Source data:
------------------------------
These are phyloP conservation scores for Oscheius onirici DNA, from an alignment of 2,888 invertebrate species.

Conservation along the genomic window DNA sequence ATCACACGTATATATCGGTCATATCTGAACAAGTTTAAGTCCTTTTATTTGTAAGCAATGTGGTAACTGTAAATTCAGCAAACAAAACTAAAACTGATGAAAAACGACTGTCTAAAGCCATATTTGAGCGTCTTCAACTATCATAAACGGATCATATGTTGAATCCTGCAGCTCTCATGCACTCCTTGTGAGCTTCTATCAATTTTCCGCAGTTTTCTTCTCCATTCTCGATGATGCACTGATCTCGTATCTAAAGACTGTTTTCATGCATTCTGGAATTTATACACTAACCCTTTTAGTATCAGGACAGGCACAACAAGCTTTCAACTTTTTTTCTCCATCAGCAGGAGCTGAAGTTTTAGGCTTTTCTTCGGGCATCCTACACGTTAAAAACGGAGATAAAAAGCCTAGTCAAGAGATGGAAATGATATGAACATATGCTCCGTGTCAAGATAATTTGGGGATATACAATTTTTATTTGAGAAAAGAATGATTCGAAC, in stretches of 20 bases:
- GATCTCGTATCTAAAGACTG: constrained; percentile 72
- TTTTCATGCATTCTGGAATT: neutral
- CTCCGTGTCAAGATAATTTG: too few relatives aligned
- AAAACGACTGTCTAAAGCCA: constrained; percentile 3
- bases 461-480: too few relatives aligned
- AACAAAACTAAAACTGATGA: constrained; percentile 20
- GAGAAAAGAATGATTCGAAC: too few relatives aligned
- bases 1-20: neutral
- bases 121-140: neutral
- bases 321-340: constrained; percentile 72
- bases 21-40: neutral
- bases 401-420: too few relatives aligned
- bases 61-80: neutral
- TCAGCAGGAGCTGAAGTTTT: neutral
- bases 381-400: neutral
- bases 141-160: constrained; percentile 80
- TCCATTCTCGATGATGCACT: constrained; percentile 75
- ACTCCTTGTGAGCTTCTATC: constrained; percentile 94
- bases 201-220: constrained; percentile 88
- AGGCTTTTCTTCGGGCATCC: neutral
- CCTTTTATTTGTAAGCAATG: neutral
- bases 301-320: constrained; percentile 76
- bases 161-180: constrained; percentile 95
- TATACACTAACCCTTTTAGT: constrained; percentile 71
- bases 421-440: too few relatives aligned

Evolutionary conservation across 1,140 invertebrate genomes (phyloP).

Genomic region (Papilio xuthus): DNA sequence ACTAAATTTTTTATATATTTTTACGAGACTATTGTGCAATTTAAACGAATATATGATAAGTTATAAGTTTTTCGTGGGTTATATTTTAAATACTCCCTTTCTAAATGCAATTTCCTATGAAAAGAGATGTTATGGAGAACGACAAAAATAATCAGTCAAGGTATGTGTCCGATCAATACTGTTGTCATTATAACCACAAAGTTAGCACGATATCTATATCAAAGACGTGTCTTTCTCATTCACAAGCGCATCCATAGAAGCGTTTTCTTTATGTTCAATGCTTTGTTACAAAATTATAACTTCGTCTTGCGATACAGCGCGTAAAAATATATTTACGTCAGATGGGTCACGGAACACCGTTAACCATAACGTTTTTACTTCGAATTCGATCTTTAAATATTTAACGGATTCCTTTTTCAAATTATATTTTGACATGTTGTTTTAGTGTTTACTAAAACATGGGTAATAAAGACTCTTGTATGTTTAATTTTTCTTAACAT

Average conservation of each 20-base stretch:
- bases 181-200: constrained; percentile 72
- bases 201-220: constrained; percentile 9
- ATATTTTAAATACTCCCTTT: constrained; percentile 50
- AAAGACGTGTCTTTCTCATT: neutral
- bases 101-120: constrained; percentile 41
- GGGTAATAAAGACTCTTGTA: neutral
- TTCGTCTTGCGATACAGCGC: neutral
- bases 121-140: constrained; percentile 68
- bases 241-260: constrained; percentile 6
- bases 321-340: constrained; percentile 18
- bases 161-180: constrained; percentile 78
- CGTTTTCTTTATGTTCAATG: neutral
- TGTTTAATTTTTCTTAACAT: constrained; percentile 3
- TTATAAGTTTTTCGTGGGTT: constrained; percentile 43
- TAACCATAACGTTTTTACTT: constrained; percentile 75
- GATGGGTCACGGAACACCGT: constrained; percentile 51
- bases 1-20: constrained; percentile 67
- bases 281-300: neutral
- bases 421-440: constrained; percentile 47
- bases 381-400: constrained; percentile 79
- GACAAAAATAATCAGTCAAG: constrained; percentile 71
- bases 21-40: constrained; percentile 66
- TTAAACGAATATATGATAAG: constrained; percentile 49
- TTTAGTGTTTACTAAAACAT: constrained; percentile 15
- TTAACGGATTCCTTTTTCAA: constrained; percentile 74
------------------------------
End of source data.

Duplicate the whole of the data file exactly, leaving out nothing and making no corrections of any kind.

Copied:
These are phyloP conservation scores for Oscheius onirici DNA, from an alignment of 2,888 invertebrate species.

Conservation along the genomic window DNA sequence ATCACACGTATATATCGGTCATATCTGAACAAGTTTAAGTCCTTTTATTTGTAAGCAATGTGGTAACTGTAAATTCAGCAAACAAAACTAAAACTGATGAAAAACGACTGTCTAAAGCCATATTTGAGCGTCTTCAACTATCATAAACGGATCATATGTTGAATCCTGCAGCTCTCATGCACTCCTTGTGAGCTTCTATCAATTTTCCGCAGTTTTCTTCTCCATTCTCGATGATGCACTGATCTCGTATCTAAAGACTGTTTTCATGCATTCTGGAATTTATACACTAACCCTTTTAGTATCAGGACAGGCACAACAAGCTTTCAACTTTTTTTCTCCATCAGCAGGAGCTGAAGTTTTAGGCTTTTCTTCGGGCATCCTACACGTTAAAAACGGAGATAAAAAGCCTAGTCAAGAGATGGAAATGATATGAACATATGCTCCGTGTCAAGATAATTTGGGGATATACAATTTTTATTTGAGAAAAGAATGATTCGAAC, in stretches of 20 bases:
- GATCTCGTATCTAAAGACTG: constrained; percentile 72
- TTTTCATGCATTCTGGAATT: neutral
- CTCCGTGTCAAGATAATTTG: too few relatives aligned
- AAAACGACTGTCTAAAGCCA: constrained; percentile 3
- bases 461-480: too few relatives aligned
- AACAAAACTAAAACTGATGA: constrained; percentile 20
- GAGAAAAGAATGATTCGAAC: too few relatives aligned
- bases 1-20: neutral
- bases 121-140: neutral
- bases 321-340: constrained; percentile 72
- bases 21-40: neutral
- bases 401-420: too few relatives aligned
- bases 61-80: neutral
- TCAGCAGGAGCTGAAGTTTT: neutral
- bases 381-400: neutral
- bases 141-160: constrained; percentile 80
- TCCATTCTCGATGATGCACT: constrained; percentile 75
- ACTCCTTGTGAGCTTCTATC: constrained; percentile 94
- bases 201-220: constrained; percentile 88
- AGGCTTTTCTTCGGGCATCC: neutral
- CCTTTTATTTGTAAGCAATG: neutral
- bases 301-320: constrained; percentile 76
- bases 161-180: constrained; percentile 95
- TATACACTAACCCTTTTAGT: constrained; percentile 71
- bases 421-440: too few relatives aligned

Evolutionary conservation across 1,140 invertebrate genomes (phyloP).

Genomic region (Papilio xuthus): DNA sequence ACTAAATTTTTTATATATTTTTACGAGACTATTGTGCAATTTAAACGAATATATGATAAGTTATAAGTTTTTCGTGGGTTATATTTTAAATACTCCCTTTCTAAATGCAATTTCCTATGAAAAGAGATGTTATGGAGAACGACAAAAATAATCAGTCAAGGTATGTGTCCGATCAATACTGTTGTCATTATAACCACAAAGTTAGCACGATATCTATATCAAAGACGTGTCTTTCTCATTCACAAGCGCATCCATAGAAGCGTTTTCTTTATGTTCAATGCTTTGTTACAAAATTATAACTTCGTCTTGCGATACAGCGCGTAAAAATATATTTACGTCAGATGGGTCACGGAACACCGTTAACCATAACGTTTTTACTTCGAATTCGATCTTTAAATATTTAACGGATTCCTTTTTCAAATTATATTTTGACATGTTGTTTTAGTGTTTACTAAAACATGGGTAATAAAGACTCTTGTATGTTTAATTTTTCTTAACAT

Average conservation of each 20-base stretch:
- bases 181-200: constrained; percentile 72
- bases 201-220: constrained; percentile 9
- ATATTTTAAATACTCCCTTT: constrained; percentile 50
- AAAGACGTGTCTTTCTCATT: neutral
- bases 101-120: constrained; percentile 41
- GGGTAATAAAGACTCTTGTA: neutral
- TTCGTCTTGCGATACAGCGC: neutral
- bases 121-140: constrained; percentile 68
- bases 241-260: constrained; percentile 6
- bases 321-340: constrained; percentile 18
- bases 161-180: constrained; percentile 78
- CGTTTTCTTTATGTTCAATG: neutral
- TGTTTAATTTTTCTTAACAT: constrained; percentile 3
- TTATAAGTTTTTCGTGGGTT: constrained; percentile 43
- TAACCATAACGTTTTTACTT: constrained; percentile 75
- GATGGGTCACGGAACACCGT: constrained; percentile 51
- bases 1-20: constrained; percentile 67
- bases 281-300: neutral
- bases 421-440: constrained; percentile 47
- bases 381-400: constrained; percentile 79
- GACAAAAATAATCAGTCAAG: constrained; percentile 71
- bases 21-40: constrained; percentile 66
- TTAAACGAATATATGATAAG: constrained; percentile 49
- TTTAGTGTTTACTAAAACAT: constrained; percentile 15
- TTAACGGATTCCTTTTTCAA: constrained; percentile 74